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Bankruptcy: 5 Common Causes of Small Businesses

Not all factors that affect business are controllable. However, as a small business owner, you can take steps to avoid bankruptcy and ensure long-term success. Here are the common causes of business failure and ways to help your business deal with them.

No entrepreneur expects his business to find itself in financial difficulties or insolvency. However, the Bankruptcy Review Board recorded 2,621 business bankruptcies in Canada in 2022, an increase of 35% compared to 2021. This is because running a small business is subject to factors over which you have some control and others that are beyond your control.

Having the right knowledge and implementing the right strategies can help you overcome internal and external challenges and build a successful business that will last for a long time.

Common causes of financial problems cited by business owners:

1. Unforeseen events and economic downturns

Business leaders cannot predict or control external events such as natural disasters, economic recessions or pandemics, but these events can have a devastating impact on their business. Your business plan should include scenario planning – anticipating different conditions that could affect your business and how you might mitigate their impact.

One option is to set up an emergency fund to stop riots in hard times. Set aside a portion of your profits to build an emergency fund to act as a financial cushion in case of unexpected expenses or an economic downturn. This fund can help you cover temporary deficits or avoid accumulating debt.

2. Illnesses, injuries or other health problems

If you’re an entrepreneur, no one can come to your rescue and do everything for you when you can’t work. In the case of many small business owners, if they cannot work, the business does not make money. It is important to have a plan to minimize the impact of illness on your business. If you can still work, think about what you can do safely. However, if you are no longer able to work, your contingency plan should include the necessary information so that a trusted person can manage your business in your absence or communicate with stakeholders about your temporary unavailability.

3. Insufficient cash flow

Imagine the following situation: your business is booming, sales are growing, and your products or services are in high demand. However, a lack of cash flow can undermine even the most promising businesses. It is therefore crucial to keep an eye on your finances and maintain a healthy cash flow.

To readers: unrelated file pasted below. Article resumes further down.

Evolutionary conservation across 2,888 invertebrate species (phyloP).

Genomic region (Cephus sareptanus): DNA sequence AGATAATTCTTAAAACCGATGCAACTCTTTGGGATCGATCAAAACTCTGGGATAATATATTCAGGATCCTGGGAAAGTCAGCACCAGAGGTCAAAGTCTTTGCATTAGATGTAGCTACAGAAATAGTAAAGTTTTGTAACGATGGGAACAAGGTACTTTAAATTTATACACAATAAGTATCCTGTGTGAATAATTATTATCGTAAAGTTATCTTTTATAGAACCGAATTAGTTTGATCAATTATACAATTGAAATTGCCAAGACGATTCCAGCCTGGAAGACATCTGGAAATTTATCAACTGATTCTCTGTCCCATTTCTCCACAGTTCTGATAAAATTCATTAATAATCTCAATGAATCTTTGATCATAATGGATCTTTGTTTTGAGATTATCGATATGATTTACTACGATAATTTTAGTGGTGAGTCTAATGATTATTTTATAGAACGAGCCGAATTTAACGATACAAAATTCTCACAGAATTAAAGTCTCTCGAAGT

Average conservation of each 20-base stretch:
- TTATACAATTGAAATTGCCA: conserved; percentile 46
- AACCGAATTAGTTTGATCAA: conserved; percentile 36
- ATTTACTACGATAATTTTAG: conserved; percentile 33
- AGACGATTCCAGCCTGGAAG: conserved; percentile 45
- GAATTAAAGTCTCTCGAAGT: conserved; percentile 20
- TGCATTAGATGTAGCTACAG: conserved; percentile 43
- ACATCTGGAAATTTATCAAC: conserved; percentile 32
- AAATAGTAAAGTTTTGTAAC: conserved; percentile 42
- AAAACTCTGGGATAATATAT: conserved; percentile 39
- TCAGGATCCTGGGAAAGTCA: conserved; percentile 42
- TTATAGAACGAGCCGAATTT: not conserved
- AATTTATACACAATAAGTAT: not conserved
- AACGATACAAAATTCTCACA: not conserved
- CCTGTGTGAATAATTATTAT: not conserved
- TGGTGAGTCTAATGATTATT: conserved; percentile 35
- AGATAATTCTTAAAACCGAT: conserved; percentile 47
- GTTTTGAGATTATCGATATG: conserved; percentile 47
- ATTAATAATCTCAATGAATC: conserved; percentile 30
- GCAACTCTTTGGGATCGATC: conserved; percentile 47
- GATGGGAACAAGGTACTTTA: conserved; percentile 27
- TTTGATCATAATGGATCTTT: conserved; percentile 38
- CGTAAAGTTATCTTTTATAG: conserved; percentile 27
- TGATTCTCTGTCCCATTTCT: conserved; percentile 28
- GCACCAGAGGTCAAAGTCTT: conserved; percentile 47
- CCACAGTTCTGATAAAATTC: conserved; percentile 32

Implement effective cash management strategies. For example, you can invoice faster, offer early payment incentives and negotiate favorable payment terms with suppliers.

4. Knowledge gaps in financial management

Entrepreneurship is not just about passion. With so much work to do, a business owner may neglect to track expenses, collect payments, or even create an overall budget. Over time, these deficiencies can accumulate and result in serious financial difficulties.

Consider hiring a qualified accountant, financial advisor, or business advisor to help you with finances, tax planning, and general business operations. It can also help you identify potential risks and opportunities.

5. Excessive borrowing and indebtedness

Debt is useful for business growth, but over-indebtedness can later turn into an unmanageable financial burden. Business financing is an important part of your business plan: before taking on debt, assess your ability to repay it and develop a realistic payment plan. Additionally, consider diversifying your funding sources (bank loans, grants, crowdfunding, etc.) to have additional resources while reducing the risk of relying solely on debt to finance your business.

Running a business requires careful planning, financial knowledge and a healthy dose of adaptability and resilience. To drive your business to long-term success, you’ll need to be aware of the mistakes that put businesses in financial trouble and take proactive steps to mitigate the risks.

This article is intended to provide general information only and is not intended to provide legal, financial or other professional advice. Please consult with a professional advisor regarding your specific situation. The information presented is believed to be factual and current, but we do not guarantee its accuracy and cannot be considered an exhaustive analysis of the topics discussed. Opinions expressed reflect the judgment of the authors as of the date of publication and are subject to change. Royal Bank of Canada and its entities do not promote, either explicitly or implicitly, the advice, opinions, information, products or services of third parties.

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